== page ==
The sixth ASEAN Connectivity Forum at the Korea Chamber of Commerce and Industry in Seoul on Nov. 27. (AKC)
Despite being a giant economic bloc with high growth prospects, Southeast Asia has not fully reaped the benefits of its potential due to a shortage of advanced and efficient infrastructure.
That is about to change gradually, as member states of the Association of Southeast Asian Nations increasingly connect their domestic territories physically, technologically and institutionally, as well as also among their economies and with the world.
South Korea’s expertise in infrastructure construction, economic expansion and innovation is ripe for helping ASEAN enhance its linkages, said experts at the sixth ASEAN Connectivity Forum in Seoul on Nov. 27.
Participants pose at the sixth ASEAN Connectivity Forum at the Korea Chamber of Commerce and Industry in Seoul on Nov. 27. (AKC)
The annual event since 2013 has become a leading platform for industry professionals and government officials working in connectivity-related infrastructure initiatives. With the participation of experts from ASEAN governments and global financial institutions, it introduces the region’s latest development plans, infrastructure projects and financial procurement methods.
“Korea’s New Southern Policy announced by President Moon Jae-in in Manila last year is a clear indication of our interest to deepen engagement with ASEAN,” said ASEAN-Korea Center Secretary General Lee Hyuk in a speech. “This policy is also expected to strengthen the various channels of commerce between ASEAN and Korea.”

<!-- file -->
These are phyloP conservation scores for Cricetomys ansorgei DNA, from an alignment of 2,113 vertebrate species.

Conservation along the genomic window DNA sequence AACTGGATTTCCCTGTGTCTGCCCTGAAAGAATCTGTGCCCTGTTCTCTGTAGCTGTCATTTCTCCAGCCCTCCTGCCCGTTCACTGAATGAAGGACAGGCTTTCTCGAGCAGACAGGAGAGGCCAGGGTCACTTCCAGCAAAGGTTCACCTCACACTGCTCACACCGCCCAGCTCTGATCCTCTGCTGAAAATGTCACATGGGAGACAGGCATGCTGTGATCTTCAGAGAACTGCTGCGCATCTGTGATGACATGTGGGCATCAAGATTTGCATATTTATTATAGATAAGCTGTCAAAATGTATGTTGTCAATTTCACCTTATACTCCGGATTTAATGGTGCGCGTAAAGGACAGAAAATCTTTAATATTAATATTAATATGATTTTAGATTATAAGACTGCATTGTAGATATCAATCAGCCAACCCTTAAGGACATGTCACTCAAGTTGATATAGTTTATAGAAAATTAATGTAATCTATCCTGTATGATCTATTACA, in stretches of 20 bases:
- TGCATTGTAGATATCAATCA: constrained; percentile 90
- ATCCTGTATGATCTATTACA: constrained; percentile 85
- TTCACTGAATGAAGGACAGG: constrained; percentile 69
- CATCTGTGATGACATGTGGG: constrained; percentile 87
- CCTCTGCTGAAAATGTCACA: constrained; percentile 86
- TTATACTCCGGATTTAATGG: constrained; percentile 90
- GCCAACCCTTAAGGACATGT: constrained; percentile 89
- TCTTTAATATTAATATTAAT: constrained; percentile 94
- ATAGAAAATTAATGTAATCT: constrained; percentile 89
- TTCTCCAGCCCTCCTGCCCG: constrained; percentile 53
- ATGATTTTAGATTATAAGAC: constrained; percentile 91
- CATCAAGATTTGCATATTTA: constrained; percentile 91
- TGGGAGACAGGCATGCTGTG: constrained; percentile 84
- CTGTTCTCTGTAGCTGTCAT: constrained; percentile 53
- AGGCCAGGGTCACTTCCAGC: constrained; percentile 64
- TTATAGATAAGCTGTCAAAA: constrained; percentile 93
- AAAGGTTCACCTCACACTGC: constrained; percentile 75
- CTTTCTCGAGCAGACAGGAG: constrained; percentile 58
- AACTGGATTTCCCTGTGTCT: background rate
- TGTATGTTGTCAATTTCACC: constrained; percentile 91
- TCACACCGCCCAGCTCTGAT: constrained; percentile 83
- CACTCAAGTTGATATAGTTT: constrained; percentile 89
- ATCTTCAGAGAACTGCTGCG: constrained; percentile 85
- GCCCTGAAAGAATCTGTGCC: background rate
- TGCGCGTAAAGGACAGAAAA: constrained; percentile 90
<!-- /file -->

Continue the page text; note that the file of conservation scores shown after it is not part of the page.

According to the center -- established as an intergovernmental organization in 2009 to mark the 20th anniversary of the bilateral sectoral dialogue partnership -- ASEAN is Seoul’s second-largest trade partner, with volume reaching nearly $150 million last year, and the country’s third-largest investment destination with investments of $5 billion last year.
ASEAN-Korea Center Secretary General Lee Hyuk (AKC)
ASEAN -- Indonesia, Malaysia, the Philippines, Singapore, Thailand, Brunei, Cambodia, Laos, Myanmar and Vietnam -- is home to 640 million people and has a regional gross domestic product of $2.8 trillion and regional trade volume of $2.6 trillion, making it the world’s fifth-largest economic bloc.
“ASEAN’s connectivity underpins its community-building process and will enable its member states to further integrate themselves as a competitive region, while spurring innovation and resilience and providing a long-term foundation for inclusive and equitable growth,” said Lee, the former South Korean ambassador to Vietnam and the Philippines. “Korea has the experience, expertise, technology and global competitiveness in infrastructure development. More importantly, Koreans have huge enthusiasm and the will to cooperate with ASEAN.”
To this end, Seoul recently established the Korea Overseas Infrastructure and Urban Development Corporation and held the first ASEAN-Korea Infrastructure Ministers’ Meeting. Furthermore, it has plans to double its annual financial contribution to the region to $14 million by 2019 through the ASEAN-ROK Fund, and raise $100 million by 2022 to create the ASEAN-Korea Infrastructure Fund, which targets transportation, energy, water resources and smart city development.
Korea Chamber of Commerce and Industry Executive Vice Chairman Kim Jun-dong (AKC)
“The connectivity projects in transportation, energy and information communications technology, among other industries, are where most Korean companies have high competitiveness,” said the Korea Chamber of Commerce and Industry Executive Vice Chairman Kim Jun-dong. “Korea can lend its expertise from its rapid economic development, including lessons in success and failure, and offer a high level of cooperation.”